The rare R.R.C. & Bar group to a Matron at No.9 General Hospital at Rouen and No.6 & No.57 Casualty Clearing Stations, who also served aboard the Hospital Ship "Princess Elizabeth" in 1917Royal Red Cross 1st Class George V with second award clasp; 1914-15 Star to A. Matron. U.E. Russell-Lee, Q.A.I.M.N.S.R.; WWI War Medal to A. Matron Russell-Lee; Victory Medal with M.I.D. Oak Leaf to A. Matron Russell-Lee. One of just 70 R.R.C. & Bars awarded during WWI.

Royal Red Cross Gazetted 3 June 1918:

"Whilst Sister-in-Charge of 57 Casualty Clearing Station in recognition of valuable services with the Armies in France and Flanders."

Royal Red Cross 2nd Award Clasp Gazetted 3 June 1919:

"For valuable services with the Armies in France and Flanders."

M.I.D 31 Dec 1918.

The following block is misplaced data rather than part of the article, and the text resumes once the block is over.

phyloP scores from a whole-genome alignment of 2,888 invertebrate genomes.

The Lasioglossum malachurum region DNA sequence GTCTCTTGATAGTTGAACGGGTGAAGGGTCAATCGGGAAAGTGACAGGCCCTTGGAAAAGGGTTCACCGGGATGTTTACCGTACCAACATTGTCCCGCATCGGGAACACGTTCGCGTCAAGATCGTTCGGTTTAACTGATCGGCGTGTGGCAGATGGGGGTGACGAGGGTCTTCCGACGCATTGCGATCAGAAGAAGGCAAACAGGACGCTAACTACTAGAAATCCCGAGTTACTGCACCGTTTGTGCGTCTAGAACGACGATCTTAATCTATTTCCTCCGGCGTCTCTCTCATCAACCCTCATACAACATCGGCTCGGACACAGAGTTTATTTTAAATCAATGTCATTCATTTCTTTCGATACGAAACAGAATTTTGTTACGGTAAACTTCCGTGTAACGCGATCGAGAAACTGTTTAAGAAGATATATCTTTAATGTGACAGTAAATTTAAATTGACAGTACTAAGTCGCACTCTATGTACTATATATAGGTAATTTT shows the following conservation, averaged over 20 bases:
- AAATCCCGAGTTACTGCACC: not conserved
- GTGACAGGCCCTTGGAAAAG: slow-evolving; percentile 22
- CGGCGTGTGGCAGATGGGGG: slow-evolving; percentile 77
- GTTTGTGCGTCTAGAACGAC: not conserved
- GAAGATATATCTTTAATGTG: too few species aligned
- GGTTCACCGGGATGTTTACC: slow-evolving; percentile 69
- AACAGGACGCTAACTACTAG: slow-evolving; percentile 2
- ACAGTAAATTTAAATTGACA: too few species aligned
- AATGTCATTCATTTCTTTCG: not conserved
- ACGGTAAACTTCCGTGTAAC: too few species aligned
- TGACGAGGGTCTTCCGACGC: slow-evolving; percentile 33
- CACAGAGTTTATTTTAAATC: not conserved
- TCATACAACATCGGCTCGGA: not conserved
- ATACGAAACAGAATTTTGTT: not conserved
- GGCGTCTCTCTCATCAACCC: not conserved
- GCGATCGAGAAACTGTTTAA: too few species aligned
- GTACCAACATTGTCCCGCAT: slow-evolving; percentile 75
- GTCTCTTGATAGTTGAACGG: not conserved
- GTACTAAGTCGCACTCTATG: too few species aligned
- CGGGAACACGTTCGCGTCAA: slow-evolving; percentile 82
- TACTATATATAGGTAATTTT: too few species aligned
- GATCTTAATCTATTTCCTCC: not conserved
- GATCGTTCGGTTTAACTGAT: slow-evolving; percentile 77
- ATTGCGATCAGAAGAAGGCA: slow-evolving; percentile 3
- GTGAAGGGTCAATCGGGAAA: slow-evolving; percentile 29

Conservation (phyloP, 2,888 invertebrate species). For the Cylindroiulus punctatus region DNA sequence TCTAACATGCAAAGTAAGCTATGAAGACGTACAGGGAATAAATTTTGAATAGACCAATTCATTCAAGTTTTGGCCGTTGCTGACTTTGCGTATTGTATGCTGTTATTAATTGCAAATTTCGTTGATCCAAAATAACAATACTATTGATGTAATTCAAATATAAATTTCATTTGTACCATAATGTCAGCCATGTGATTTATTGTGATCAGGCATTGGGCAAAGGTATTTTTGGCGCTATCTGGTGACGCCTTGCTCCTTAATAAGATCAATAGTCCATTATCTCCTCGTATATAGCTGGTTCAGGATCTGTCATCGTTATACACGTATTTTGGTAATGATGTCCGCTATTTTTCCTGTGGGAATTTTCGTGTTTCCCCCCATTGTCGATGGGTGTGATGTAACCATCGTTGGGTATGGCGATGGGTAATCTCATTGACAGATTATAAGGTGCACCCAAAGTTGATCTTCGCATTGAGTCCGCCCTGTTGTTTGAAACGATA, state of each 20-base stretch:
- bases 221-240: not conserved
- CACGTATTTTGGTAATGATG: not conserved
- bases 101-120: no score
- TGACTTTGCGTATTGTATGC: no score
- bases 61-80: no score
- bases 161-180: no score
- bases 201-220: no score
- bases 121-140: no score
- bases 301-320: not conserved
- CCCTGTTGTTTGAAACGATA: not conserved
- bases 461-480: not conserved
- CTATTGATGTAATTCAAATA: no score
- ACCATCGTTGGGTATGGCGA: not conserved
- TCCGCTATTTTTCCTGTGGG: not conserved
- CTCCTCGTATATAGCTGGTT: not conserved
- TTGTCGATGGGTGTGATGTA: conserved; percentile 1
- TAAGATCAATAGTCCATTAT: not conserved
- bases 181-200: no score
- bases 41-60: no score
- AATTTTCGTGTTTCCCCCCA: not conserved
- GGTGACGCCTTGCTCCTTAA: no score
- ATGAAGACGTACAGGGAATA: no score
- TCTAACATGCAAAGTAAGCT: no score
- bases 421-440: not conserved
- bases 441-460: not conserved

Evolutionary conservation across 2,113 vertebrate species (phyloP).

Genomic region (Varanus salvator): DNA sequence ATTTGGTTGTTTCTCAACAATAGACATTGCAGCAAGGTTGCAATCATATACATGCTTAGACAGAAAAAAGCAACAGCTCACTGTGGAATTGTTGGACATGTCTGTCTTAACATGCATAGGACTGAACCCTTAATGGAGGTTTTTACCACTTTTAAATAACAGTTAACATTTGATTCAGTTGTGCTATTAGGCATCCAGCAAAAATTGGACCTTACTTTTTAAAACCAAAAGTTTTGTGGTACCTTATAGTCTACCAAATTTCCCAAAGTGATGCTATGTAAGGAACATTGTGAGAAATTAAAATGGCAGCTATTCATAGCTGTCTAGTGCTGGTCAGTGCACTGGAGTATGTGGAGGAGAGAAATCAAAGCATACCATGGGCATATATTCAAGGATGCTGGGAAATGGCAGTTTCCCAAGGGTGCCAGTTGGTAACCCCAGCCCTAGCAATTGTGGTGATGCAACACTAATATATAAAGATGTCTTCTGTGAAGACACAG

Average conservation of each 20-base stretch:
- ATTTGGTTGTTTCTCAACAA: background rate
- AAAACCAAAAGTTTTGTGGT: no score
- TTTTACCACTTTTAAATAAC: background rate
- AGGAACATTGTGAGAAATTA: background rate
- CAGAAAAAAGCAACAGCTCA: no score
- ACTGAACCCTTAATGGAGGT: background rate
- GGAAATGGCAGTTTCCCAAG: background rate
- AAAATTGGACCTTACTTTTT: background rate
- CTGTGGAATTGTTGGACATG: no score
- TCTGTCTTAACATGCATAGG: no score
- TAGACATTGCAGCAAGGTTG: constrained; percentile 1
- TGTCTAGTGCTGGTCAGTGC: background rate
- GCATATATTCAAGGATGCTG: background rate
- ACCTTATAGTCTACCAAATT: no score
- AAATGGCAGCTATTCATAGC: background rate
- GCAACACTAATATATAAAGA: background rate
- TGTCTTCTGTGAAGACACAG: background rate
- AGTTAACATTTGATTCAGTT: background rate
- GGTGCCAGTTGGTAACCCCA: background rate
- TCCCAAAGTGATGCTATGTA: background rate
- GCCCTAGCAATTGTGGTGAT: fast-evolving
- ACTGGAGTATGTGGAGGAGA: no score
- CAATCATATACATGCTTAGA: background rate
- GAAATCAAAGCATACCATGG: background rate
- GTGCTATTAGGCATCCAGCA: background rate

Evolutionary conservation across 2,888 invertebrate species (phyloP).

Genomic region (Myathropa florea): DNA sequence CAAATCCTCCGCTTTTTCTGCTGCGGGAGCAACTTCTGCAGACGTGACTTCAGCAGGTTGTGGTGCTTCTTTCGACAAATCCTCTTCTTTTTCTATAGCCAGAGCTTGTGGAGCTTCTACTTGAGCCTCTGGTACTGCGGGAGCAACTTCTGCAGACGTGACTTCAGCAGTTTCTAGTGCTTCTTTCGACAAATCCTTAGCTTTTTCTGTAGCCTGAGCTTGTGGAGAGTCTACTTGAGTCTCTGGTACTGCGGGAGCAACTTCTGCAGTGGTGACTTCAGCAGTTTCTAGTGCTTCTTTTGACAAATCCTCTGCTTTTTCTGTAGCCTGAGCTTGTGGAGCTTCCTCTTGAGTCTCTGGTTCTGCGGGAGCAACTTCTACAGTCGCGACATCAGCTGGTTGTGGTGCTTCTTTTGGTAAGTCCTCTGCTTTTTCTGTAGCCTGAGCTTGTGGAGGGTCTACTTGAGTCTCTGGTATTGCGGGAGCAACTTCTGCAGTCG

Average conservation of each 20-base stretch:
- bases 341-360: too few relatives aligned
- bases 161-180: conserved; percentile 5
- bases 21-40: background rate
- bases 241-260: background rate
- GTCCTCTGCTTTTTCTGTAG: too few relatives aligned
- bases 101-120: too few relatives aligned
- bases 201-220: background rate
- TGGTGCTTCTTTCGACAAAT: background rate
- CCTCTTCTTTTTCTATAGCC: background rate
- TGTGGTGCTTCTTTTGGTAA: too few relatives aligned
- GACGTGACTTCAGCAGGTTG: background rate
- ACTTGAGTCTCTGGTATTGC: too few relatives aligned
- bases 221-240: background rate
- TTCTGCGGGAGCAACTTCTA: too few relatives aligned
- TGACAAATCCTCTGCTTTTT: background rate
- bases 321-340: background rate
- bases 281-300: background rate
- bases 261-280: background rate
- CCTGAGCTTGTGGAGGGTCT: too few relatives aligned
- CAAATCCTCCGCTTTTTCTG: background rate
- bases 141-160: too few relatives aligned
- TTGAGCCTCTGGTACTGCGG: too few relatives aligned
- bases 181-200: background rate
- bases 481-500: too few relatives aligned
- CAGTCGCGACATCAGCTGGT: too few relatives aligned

Una Elizabeth Russell-Lee was born on 23 Oct 1874 in Knotty Ash, Liverpool, the daughter of William Julius Lee, a Ship Broker and his wife, Elzabeth. Living at 61 Boswell St., Toxteth Park, Liverpool, Russell-Lee trained as a nurse at Birkenhead Borough Hospital between June 1905 and June 1908. Employed in private nursing from 1908 to 1911 by Miss Morgan of Shrewsbury Nursing Institution, she was then employed as Matron of St. George's Accident Hospital, Shropshire from 1911 to 1915 as Night Superintendent. Applying to serve in Queen Alexandra's Military Nursing Service Reserve on 26 Jan 1915, Russell-Lee signed her agreement to serve at home and overseas on 1 Apr 1915, recording her address as 52 Walsey Road, Blackpool. Appointed to No.9 General Hospital at Rouen at 15 Apr 1915 as Nursing Sister, The Officer Commanding noted she was "tactful, even tempered and level headed", employed as Divisional Medical Sister and Night Sister from 3 Jan 1916 to 4 Mar 1916. Continuing to serve at No.9 General Hospital as Wards and Home Sister, leaving France to be appointed Acting Matron to the Hospital Ship "Princess Elizabeth" from 30 Dec 1916 to 23 Apr 1917, when she was appointed to No.7 General Hospital. Appointed to Barge 109 Ambulance Cot on 26 July 1917, No.6 Casualty Clearing Station 9 Oct 1917, No.13 General Hospital and No.12 Stationary Hospital 31 Dec 1917. Finally appointed Sister-in-Charge of No.57 Casualty Clearing Station 1 Jan 1918 to 5 May 1919, her Commanding Officer wrote: 'Her qualifications for the post were entirely satisfactory and her capability of a high order. Her disciplinary powers were good, her conduct excellent. Her influence over the Sisters that worked under her was entirely for their welfare and they always gave their willing obedience.'